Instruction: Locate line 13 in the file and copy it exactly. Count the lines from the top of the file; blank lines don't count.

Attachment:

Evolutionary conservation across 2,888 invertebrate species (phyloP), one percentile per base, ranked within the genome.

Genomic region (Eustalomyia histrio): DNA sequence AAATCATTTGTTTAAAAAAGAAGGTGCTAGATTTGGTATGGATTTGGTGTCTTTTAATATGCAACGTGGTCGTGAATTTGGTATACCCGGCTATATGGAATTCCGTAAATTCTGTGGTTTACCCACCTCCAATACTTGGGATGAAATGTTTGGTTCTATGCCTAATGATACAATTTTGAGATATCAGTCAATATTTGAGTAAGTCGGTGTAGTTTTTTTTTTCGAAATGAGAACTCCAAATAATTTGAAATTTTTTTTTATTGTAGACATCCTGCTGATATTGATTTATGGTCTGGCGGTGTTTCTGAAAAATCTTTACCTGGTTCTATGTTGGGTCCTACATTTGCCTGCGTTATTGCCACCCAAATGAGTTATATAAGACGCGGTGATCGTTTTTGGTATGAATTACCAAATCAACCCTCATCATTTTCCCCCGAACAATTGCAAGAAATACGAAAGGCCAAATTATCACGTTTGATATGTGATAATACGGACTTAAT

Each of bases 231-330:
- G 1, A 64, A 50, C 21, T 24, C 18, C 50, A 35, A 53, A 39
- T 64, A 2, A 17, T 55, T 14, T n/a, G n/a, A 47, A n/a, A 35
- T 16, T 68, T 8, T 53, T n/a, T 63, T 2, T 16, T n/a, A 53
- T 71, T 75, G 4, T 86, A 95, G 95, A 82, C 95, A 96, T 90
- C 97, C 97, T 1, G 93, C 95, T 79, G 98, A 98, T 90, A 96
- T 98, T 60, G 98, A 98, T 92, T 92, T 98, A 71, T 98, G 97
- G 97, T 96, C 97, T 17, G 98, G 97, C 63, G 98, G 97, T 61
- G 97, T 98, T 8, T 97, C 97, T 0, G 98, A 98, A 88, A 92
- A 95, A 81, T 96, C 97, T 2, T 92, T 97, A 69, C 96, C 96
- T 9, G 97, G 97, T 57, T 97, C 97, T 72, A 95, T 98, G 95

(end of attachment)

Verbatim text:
- T 9, G 97, G 97, T 57, T 97, C 97, T 72, A 95, T 98, G 95